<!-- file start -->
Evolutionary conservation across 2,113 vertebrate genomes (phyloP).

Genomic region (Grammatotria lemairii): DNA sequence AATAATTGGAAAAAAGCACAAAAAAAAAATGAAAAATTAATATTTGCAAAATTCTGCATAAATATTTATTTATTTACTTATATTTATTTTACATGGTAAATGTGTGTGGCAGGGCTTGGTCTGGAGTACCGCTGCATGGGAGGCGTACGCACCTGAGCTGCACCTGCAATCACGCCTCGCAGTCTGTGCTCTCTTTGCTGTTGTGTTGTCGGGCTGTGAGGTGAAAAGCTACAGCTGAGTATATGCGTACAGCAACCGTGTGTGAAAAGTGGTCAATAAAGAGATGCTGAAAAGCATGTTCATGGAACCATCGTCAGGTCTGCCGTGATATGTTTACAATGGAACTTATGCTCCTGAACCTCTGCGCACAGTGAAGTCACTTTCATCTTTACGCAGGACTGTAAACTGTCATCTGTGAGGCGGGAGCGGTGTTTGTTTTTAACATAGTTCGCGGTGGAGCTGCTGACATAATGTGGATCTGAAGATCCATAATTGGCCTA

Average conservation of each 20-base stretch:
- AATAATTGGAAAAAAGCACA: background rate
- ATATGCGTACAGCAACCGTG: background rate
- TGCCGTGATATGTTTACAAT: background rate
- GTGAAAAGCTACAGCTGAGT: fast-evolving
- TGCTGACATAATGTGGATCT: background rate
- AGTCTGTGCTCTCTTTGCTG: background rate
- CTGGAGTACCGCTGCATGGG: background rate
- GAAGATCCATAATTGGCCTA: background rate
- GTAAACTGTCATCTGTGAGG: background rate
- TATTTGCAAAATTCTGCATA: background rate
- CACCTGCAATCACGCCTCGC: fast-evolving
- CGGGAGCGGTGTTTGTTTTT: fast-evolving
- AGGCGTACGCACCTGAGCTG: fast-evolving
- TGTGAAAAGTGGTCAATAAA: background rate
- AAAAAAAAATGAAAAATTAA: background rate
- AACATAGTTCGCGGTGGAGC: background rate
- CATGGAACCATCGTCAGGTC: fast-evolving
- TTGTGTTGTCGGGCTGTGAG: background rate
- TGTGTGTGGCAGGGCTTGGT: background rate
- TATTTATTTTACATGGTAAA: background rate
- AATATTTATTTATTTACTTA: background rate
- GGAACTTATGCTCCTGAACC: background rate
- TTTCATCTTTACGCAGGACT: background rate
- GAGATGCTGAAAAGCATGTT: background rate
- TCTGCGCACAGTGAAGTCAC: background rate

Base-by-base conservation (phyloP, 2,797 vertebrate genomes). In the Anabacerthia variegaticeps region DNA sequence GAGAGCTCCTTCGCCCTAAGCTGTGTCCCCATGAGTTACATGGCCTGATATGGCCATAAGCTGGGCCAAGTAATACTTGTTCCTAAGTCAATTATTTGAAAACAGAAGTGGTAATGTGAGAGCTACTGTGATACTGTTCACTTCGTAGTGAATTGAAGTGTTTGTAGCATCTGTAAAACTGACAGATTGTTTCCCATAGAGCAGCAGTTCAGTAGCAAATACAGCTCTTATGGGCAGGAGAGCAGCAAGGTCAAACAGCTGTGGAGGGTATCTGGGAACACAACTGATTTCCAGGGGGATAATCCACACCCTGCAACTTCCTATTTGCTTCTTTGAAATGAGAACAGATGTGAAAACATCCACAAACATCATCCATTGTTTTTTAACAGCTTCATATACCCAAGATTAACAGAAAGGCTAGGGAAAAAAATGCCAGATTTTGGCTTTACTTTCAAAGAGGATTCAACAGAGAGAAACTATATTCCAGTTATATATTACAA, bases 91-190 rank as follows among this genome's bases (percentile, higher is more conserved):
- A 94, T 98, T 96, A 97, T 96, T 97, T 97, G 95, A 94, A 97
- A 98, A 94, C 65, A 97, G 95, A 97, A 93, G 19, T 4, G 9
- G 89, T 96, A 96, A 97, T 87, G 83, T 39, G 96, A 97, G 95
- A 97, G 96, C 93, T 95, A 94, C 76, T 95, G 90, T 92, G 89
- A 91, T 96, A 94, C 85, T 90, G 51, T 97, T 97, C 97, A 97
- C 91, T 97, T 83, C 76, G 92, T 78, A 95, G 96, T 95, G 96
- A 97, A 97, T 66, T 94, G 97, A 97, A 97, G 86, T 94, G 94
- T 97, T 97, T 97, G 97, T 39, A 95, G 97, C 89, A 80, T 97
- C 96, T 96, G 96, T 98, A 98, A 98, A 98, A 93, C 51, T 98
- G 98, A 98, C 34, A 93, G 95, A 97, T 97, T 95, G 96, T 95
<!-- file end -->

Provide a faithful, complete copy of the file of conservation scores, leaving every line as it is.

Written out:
Evolutionary conservation across 2,113 vertebrate genomes (phyloP).

Genomic region (Grammatotria lemairii): DNA sequence AATAATTGGAAAAAAGCACAAAAAAAAAATGAAAAATTAATATTTGCAAAATTCTGCATAAATATTTATTTATTTACTTATATTTATTTTACATGGTAAATGTGTGTGGCAGGGCTTGGTCTGGAGTACCGCTGCATGGGAGGCGTACGCACCTGAGCTGCACCTGCAATCACGCCTCGCAGTCTGTGCTCTCTTTGCTGTTGTGTTGTCGGGCTGTGAGGTGAAAAGCTACAGCTGAGTATATGCGTACAGCAACCGTGTGTGAAAAGTGGTCAATAAAGAGATGCTGAAAAGCATGTTCATGGAACCATCGTCAGGTCTGCCGTGATATGTTTACAATGGAACTTATGCTCCTGAACCTCTGCGCACAGTGAAGTCACTTTCATCTTTACGCAGGACTGTAAACTGTCATCTGTGAGGCGGGAGCGGTGTTTGTTTTTAACATAGTTCGCGGTGGAGCTGCTGACATAATGTGGATCTGAAGATCCATAATTGGCCTA

Average conservation of each 20-base stretch:
- AATAATTGGAAAAAAGCACA: background rate
- ATATGCGTACAGCAACCGTG: background rate
- TGCCGTGATATGTTTACAAT: background rate
- GTGAAAAGCTACAGCTGAGT: fast-evolving
- TGCTGACATAATGTGGATCT: background rate
- AGTCTGTGCTCTCTTTGCTG: background rate
- CTGGAGTACCGCTGCATGGG: background rate
- GAAGATCCATAATTGGCCTA: background rate
- GTAAACTGTCATCTGTGAGG: background rate
- TATTTGCAAAATTCTGCATA: background rate
- CACCTGCAATCACGCCTCGC: fast-evolving
- CGGGAGCGGTGTTTGTTTTT: fast-evolving
- AGGCGTACGCACCTGAGCTG: fast-evolving
- TGTGAAAAGTGGTCAATAAA: background rate
- AAAAAAAAATGAAAAATTAA: background rate
- AACATAGTTCGCGGTGGAGC: background rate
- CATGGAACCATCGTCAGGTC: fast-evolving
- TTGTGTTGTCGGGCTGTGAG: background rate
- TGTGTGTGGCAGGGCTTGGT: background rate
- TATTTATTTTACATGGTAAA: background rate
- AATATTTATTTATTTACTTA: background rate
- GGAACTTATGCTCCTGAACC: background rate
- TTTCATCTTTACGCAGGACT: background rate
- GAGATGCTGAAAAGCATGTT: background rate
- TCTGCGCACAGTGAAGTCAC: background rate

Base-by-base conservation (phyloP, 2,797 vertebrate genomes). In the Anabacerthia variegaticeps region DNA sequence GAGAGCTCCTTCGCCCTAAGCTGTGTCCCCATGAGTTACATGGCCTGATATGGCCATAAGCTGGGCCAAGTAATACTTGTTCCTAAGTCAATTATTTGAAAACAGAAGTGGTAATGTGAGAGCTACTGTGATACTGTTCACTTCGTAGTGAATTGAAGTGTTTGTAGCATCTGTAAAACTGACAGATTGTTTCCCATAGAGCAGCAGTTCAGTAGCAAATACAGCTCTTATGGGCAGGAGAGCAGCAAGGTCAAACAGCTGTGGAGGGTATCTGGGAACACAACTGATTTCCAGGGGGATAATCCACACCCTGCAACTTCCTATTTGCTTCTTTGAAATGAGAACAGATGTGAAAACATCCACAAACATCATCCATTGTTTTTTAACAGCTTCATATACCCAAGATTAACAGAAAGGCTAGGGAAAAAAATGCCAGATTTTGGCTTTACTTTCAAAGAGGATTCAACAGAGAGAAACTATATTCCAGTTATATATTACAA, bases 91-190 rank as follows among this genome's bases (percentile, higher is more conserved):
- A 94, T 98, T 96, A 97, T 96, T 97, T 97, G 95, A 94, A 97
- A 98, A 94, C 65, A 97, G 95, A 97, A 93, G 19, T 4, G 9
- G 89, T 96, A 96, A 97, T 87, G 83, T 39, G 96, A 97, G 95
- A 97, G 96, C 93, T 95, A 94, C 76, T 95, G 90, T 92, G 89
- A 91, T 96, A 94, C 85, T 90, G 51, T 97, T 97, C 97, A 97
- C 91, T 97, T 83, C 76, G 92, T 78, A 95, G 96, T 95, G 96
- A 97, A 97, T 66, T 94, G 97, A 97, A 97, G 86, T 94, G 94
- T 97, T 97, T 97, G 97, T 39, A 95, G 97, C 89, A 80, T 97
- C 96, T 96, G 96, T 98, A 98, A 98, A 98, A 93, C 51, T 98
- G 98, A 98, C 34, A 93, G 95, A 97, T 97, T 95, G 96, T 95